In the summer of 2012, a coalition of Minnesota conservation groups calling themselves Mining Truth started a public dialogue surrounding the proposed Polymet and Twin Metals mines near Lake Superior and the Boundary Waters Canoe Area Wilderness.
A year later, the campaign is entering its next phase, and the coalition is initiating a public debate over four questions they feel Governor Dayton and mining companies should be able to answer before allowing the mines to proceed. (Click on audio mp3 above to hear an interview with Frank Moe of Conservation Minnesota and Aaron Klemz of Friends of the Boundary Waters Wilderness.)
Those questions are:
1) Will Minnesota’s water stay safe and clean?
2) Are there safeguards in place for when things go wrong?
3) Will the company leave the site clean and maintenance-free?
4) Will Minnesota’s taxpayers be protected?
Mining Truth coalition members have stated that unless Governor Dayton and the mining companies are each able to demonstrate to the people of Minnesota that the answer to these four questions is an unqualified yes, the mines should not be allowed to move forward.
Mining Truth coalition members are currently meeting with Minnesotans around the state to encourage them to sign an online petition that will urge Governor Dayton to take these questions into account when it comes to deciding on the mining proposals.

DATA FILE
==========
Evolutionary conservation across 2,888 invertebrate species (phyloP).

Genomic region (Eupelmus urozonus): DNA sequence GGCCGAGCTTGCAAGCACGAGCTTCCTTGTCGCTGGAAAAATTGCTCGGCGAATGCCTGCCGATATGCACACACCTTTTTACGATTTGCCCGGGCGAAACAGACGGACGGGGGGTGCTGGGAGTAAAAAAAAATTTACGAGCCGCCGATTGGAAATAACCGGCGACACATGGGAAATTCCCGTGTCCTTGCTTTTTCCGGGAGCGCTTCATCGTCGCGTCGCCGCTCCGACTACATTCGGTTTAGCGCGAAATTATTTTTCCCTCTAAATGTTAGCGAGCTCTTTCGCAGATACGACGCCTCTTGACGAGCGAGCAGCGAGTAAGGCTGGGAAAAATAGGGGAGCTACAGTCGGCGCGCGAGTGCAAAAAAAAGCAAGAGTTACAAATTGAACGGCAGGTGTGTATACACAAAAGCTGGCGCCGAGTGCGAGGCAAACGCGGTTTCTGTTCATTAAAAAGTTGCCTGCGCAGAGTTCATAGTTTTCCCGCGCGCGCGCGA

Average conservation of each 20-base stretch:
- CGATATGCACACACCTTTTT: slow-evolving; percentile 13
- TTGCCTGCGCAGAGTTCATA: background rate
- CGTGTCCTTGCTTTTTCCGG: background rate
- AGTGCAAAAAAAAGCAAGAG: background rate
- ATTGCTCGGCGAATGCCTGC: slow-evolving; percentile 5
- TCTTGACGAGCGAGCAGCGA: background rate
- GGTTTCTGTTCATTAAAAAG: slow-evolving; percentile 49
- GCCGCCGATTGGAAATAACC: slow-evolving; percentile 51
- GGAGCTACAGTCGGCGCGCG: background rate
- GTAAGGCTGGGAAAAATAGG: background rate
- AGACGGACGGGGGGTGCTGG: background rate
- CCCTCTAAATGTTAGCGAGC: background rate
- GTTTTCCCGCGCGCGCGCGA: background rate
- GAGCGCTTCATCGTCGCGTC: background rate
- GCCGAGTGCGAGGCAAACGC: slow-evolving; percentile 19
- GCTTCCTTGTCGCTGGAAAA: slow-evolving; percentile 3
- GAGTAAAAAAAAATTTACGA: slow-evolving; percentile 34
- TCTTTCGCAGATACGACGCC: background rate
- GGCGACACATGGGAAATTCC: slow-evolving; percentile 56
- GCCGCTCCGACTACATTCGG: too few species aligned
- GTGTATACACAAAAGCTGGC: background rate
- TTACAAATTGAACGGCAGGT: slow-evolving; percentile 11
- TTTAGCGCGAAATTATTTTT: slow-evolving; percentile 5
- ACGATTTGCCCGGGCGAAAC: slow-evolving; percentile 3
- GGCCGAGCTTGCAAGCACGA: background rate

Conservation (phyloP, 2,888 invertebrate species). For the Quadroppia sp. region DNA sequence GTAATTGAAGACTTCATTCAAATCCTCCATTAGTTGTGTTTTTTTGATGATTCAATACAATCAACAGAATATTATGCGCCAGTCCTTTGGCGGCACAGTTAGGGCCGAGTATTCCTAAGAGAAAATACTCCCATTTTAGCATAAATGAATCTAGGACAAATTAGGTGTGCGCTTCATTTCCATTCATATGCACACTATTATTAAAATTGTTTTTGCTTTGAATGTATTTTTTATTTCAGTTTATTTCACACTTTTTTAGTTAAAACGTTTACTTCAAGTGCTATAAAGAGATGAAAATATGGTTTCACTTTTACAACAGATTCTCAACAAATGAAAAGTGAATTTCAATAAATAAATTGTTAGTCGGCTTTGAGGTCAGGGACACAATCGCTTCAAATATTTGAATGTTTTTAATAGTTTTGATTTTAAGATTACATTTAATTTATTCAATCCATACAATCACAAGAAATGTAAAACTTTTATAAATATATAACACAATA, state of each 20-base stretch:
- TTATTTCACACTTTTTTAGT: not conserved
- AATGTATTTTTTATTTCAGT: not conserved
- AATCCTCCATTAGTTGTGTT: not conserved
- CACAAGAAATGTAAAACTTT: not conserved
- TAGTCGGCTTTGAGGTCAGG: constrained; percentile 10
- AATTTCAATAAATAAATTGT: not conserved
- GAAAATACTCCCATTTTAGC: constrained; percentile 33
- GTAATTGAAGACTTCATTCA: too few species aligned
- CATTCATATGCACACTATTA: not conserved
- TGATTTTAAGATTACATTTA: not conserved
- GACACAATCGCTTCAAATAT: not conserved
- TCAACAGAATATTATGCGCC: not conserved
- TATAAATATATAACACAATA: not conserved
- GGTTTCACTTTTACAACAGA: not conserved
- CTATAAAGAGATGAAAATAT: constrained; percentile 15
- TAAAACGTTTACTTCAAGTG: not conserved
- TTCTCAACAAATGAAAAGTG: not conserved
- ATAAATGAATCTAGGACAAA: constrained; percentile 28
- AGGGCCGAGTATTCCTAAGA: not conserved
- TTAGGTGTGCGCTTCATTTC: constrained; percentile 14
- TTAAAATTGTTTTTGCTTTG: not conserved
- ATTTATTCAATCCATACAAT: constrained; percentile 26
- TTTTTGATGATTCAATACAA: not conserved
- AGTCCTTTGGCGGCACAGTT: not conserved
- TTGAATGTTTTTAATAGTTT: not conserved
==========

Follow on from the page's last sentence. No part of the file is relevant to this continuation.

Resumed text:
“Minnesotans from all parts of the state need to understand what is at stake with these sulfide mines,” said Paul Austin, Executive Director of Conservation Minnesota. “When they fully understand the risks we all face, we believe they will join with us in demanding that these four questions are resolved before the mines progress.”
Mining Truth is a combined effort of Conservation Minnesota, the Friends of the Boundary Waters Wilderness and the Minnesota Center for Environmental Advocacy. The goal of the coalition is to provide a resource for Minnesotans to get the facts about sulfide mining and its long-lasting impacts. For more information visit www.miningtruth.org.